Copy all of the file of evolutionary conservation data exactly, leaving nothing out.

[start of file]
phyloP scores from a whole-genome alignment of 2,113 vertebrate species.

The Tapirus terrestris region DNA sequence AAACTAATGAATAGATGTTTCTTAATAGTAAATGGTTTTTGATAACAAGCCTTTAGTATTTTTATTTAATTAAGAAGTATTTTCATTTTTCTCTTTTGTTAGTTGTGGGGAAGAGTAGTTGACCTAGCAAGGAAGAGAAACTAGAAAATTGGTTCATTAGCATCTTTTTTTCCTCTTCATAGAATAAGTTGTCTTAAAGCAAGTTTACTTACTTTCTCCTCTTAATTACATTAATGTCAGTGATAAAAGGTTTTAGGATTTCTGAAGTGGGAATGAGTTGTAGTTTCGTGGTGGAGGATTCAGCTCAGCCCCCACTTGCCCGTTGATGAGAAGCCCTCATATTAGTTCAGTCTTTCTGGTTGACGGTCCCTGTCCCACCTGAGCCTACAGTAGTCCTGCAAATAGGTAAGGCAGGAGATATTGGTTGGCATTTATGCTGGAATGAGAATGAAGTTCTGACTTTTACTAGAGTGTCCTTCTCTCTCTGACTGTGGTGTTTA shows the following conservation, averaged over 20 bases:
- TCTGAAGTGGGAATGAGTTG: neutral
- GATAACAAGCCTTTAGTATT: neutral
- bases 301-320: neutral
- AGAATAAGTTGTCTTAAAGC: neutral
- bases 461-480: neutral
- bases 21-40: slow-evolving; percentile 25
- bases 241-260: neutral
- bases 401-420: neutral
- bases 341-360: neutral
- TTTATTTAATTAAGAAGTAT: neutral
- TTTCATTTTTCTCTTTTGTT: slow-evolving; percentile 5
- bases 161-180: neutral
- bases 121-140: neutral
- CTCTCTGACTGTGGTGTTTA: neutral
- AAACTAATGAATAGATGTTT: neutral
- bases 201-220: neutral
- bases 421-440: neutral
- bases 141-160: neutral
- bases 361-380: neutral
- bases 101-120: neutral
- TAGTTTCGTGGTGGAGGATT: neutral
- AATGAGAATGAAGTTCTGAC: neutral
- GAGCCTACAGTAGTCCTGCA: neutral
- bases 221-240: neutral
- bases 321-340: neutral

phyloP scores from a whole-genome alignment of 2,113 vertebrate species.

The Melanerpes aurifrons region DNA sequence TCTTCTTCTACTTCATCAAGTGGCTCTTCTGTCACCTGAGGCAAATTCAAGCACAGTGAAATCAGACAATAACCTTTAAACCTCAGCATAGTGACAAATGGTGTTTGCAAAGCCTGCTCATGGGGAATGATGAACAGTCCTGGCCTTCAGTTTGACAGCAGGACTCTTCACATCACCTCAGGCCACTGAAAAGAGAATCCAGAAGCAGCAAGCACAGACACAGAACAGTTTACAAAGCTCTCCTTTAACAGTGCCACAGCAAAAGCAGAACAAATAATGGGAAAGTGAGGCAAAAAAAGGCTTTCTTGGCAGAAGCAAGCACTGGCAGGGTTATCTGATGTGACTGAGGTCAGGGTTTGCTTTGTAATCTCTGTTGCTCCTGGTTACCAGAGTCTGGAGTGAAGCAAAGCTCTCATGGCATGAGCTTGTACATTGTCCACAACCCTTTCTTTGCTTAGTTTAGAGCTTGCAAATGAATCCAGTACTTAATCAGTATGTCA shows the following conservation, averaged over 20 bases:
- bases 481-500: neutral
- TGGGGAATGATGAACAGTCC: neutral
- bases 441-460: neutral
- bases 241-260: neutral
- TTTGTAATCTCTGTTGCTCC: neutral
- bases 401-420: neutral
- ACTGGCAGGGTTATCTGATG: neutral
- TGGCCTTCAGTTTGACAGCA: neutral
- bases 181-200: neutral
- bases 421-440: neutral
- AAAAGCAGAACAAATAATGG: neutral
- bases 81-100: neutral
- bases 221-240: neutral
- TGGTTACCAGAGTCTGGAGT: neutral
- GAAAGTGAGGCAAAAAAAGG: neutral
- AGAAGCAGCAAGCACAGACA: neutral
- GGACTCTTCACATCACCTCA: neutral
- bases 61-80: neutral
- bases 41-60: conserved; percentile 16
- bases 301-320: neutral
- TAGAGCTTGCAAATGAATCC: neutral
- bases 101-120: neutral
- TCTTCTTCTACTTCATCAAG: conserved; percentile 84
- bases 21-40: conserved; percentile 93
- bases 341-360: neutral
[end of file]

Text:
phyloP scores from a whole-genome alignment of 2,113 vertebrate species.

The Tapirus terrestris region DNA sequence AAACTAATGAATAGATGTTTCTTAATAGTAAATGGTTTTTGATAACAAGCCTTTAGTATTTTTATTTAATTAAGAAGTATTTTCATTTTTCTCTTTTGTTAGTTGTGGGGAAGAGTAGTTGACCTAGCAAGGAAGAGAAACTAGAAAATTGGTTCATTAGCATCTTTTTTTCCTCTTCATAGAATAAGTTGTCTTAAAGCAAGTTTACTTACTTTCTCCTCTTAATTACATTAATGTCAGTGATAAAAGGTTTTAGGATTTCTGAAGTGGGAATGAGTTGTAGTTTCGTGGTGGAGGATTCAGCTCAGCCCCCACTTGCCCGTTGATGAGAAGCCCTCATATTAGTTCAGTCTTTCTGGTTGACGGTCCCTGTCCCACCTGAGCCTACAGTAGTCCTGCAAATAGGTAAGGCAGGAGATATTGGTTGGCATTTATGCTGGAATGAGAATGAAGTTCTGACTTTTACTAGAGTGTCCTTCTCTCTCTGACTGTGGTGTTTA shows the following conservation, averaged over 20 bases:
- TCTGAAGTGGGAATGAGTTG: neutral
- GATAACAAGCCTTTAGTATT: neutral
- bases 301-320: neutral
- AGAATAAGTTGTCTTAAAGC: neutral
- bases 461-480: neutral
- bases 21-40: slow-evolving; percentile 25
- bases 241-260: neutral
- bases 401-420: neutral
- bases 341-360: neutral
- TTTATTTAATTAAGAAGTAT: neutral
- TTTCATTTTTCTCTTTTGTT: slow-evolving; percentile 5
- bases 161-180: neutral
- bases 121-140: neutral
- CTCTCTGACTGTGGTGTTTA: neutral
- AAACTAATGAATAGATGTTT: neutral
- bases 201-220: neutral
- bases 421-440: neutral
- bases 141-160: neutral
- bases 361-380: neutral
- bases 101-120: neutral
- TAGTTTCGTGGTGGAGGATT: neutral
- AATGAGAATGAAGTTCTGAC: neutral
- GAGCCTACAGTAGTCCTGCA: neutral
- bases 221-240: neutral
- bases 321-340: neutral

phyloP scores from a whole-genome alignment of 2,113 vertebrate species.

The Melanerpes aurifrons region DNA sequence TCTTCTTCTACTTCATCAAGTGGCTCTTCTGTCACCTGAGGCAAATTCAAGCACAGTGAAATCAGACAATAACCTTTAAACCTCAGCATAGTGACAAATGGTGTTTGCAAAGCCTGCTCATGGGGAATGATGAACAGTCCTGGCCTTCAGTTTGACAGCAGGACTCTTCACATCACCTCAGGCCACTGAAAAGAGAATCCAGAAGCAGCAAGCACAGACACAGAACAGTTTACAAAGCTCTCCTTTAACAGTGCCACAGCAAAAGCAGAACAAATAATGGGAAAGTGAGGCAAAAAAAGGCTTTCTTGGCAGAAGCAAGCACTGGCAGGGTTATCTGATGTGACTGAGGTCAGGGTTTGCTTTGTAATCTCTGTTGCTCCTGGTTACCAGAGTCTGGAGTGAAGCAAAGCTCTCATGGCATGAGCTTGTACATTGTCCACAACCCTTTCTTTGCTTAGTTTAGAGCTTGCAAATGAATCCAGTACTTAATCAGTATGTCA shows the following conservation, averaged over 20 bases:
- bases 481-500: neutral
- TGGGGAATGATGAACAGTCC: neutral
- bases 441-460: neutral
- bases 241-260: neutral
- TTTGTAATCTCTGTTGCTCC: neutral
- bases 401-420: neutral
- ACTGGCAGGGTTATCTGATG: neutral
- TGGCCTTCAGTTTGACAGCA: neutral
- bases 181-200: neutral
- bases 421-440: neutral
- AAAAGCAGAACAAATAATGG: neutral
- bases 81-100: neutral
- bases 221-240: neutral
- TGGTTACCAGAGTCTGGAGT: neutral
- GAAAGTGAGGCAAAAAAAGG: neutral
- AGAAGCAGCAAGCACAGACA: neutral
- GGACTCTTCACATCACCTCA: neutral
- bases 61-80: neutral
- bases 41-60: conserved; percentile 16
- bases 301-320: neutral
- TAGAGCTTGCAAATGAATCC: neutral
- bases 101-120: neutral
- TCTTCTTCTACTTCATCAAG: conserved; percentile 84
- bases 21-40: conserved; percentile 93
- bases 341-360: neutral